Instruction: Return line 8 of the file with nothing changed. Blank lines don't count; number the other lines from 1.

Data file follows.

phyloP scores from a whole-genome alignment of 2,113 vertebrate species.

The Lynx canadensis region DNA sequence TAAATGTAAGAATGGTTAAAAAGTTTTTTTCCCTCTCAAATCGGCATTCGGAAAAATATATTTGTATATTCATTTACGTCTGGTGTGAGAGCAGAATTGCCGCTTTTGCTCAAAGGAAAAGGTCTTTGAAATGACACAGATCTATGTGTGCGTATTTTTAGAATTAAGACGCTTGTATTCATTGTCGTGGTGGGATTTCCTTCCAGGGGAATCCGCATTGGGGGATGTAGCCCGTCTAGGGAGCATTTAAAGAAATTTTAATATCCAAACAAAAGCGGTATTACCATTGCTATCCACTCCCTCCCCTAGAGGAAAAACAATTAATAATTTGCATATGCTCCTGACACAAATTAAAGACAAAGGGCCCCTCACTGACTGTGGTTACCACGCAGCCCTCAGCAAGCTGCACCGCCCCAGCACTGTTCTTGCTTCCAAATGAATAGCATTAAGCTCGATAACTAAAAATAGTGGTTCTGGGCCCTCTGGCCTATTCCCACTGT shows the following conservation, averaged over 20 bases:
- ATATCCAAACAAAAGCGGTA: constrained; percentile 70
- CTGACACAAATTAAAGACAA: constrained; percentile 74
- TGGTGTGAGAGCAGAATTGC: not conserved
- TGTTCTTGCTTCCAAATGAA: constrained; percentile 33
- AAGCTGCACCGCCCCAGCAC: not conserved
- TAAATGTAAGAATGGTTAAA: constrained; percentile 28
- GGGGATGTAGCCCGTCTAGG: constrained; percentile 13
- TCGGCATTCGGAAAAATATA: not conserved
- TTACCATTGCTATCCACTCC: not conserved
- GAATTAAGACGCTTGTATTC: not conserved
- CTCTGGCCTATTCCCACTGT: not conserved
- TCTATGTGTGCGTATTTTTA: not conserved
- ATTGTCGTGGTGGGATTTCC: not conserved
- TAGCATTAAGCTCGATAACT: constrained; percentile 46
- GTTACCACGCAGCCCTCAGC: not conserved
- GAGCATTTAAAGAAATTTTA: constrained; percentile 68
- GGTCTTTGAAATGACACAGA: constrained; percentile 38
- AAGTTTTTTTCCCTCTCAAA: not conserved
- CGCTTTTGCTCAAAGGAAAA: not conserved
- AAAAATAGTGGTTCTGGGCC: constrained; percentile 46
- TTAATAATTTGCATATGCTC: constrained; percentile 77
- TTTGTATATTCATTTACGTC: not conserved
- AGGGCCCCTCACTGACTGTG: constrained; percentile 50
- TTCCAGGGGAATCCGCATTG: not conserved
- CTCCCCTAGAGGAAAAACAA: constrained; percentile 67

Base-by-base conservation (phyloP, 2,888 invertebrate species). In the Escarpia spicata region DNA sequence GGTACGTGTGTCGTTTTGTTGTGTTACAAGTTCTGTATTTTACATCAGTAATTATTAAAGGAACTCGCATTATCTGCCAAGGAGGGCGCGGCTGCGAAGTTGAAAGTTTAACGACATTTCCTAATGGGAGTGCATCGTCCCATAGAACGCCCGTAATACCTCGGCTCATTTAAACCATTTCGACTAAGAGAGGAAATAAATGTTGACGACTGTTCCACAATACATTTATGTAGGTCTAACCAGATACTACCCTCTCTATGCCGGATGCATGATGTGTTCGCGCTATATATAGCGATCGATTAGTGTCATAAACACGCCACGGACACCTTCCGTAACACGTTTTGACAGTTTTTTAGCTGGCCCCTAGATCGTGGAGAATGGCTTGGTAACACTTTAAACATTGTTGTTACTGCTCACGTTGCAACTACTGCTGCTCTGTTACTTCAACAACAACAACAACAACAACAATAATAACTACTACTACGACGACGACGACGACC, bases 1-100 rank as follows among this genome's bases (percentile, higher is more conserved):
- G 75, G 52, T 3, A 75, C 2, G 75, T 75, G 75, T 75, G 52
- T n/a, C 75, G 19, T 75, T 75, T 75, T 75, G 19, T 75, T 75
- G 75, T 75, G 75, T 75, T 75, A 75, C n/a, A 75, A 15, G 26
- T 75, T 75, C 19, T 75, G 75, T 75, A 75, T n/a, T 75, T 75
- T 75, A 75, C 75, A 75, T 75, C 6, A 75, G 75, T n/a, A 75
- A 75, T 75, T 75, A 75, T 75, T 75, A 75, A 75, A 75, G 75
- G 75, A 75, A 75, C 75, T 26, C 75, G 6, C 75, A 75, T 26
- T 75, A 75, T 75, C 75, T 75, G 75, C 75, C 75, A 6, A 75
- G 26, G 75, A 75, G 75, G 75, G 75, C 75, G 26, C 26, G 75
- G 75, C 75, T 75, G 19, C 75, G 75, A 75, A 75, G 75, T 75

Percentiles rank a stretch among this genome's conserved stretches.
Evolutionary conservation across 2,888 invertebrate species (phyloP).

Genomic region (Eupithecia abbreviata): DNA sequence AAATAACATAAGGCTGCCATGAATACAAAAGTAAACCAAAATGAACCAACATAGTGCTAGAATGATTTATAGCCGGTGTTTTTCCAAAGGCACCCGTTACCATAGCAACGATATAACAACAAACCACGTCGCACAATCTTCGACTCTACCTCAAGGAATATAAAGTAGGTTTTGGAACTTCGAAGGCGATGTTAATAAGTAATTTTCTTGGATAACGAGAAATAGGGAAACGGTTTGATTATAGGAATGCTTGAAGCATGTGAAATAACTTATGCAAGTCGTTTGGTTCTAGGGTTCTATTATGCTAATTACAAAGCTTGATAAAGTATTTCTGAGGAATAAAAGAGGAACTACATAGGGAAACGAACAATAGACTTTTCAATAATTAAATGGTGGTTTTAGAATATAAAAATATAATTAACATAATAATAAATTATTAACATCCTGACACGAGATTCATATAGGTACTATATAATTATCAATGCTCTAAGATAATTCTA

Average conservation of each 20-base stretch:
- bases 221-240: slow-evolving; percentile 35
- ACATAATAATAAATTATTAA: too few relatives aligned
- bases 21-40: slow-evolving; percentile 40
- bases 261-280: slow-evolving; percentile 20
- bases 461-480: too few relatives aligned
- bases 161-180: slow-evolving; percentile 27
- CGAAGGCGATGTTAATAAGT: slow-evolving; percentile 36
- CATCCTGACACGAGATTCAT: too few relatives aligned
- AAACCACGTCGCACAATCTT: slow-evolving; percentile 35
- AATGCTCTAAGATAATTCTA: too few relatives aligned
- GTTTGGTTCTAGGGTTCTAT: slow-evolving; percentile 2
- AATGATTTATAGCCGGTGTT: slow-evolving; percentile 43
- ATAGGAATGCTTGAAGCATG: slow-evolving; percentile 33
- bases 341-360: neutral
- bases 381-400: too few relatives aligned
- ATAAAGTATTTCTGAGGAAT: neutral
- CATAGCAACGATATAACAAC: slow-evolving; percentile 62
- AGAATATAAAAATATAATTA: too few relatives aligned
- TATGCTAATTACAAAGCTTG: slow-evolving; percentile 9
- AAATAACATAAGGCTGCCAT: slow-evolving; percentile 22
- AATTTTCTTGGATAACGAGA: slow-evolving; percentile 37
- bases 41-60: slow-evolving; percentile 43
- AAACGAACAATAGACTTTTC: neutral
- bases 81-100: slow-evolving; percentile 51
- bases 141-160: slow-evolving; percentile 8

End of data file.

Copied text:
- TAAATGTAAGAATGGTTAAA: constrained; percentile 28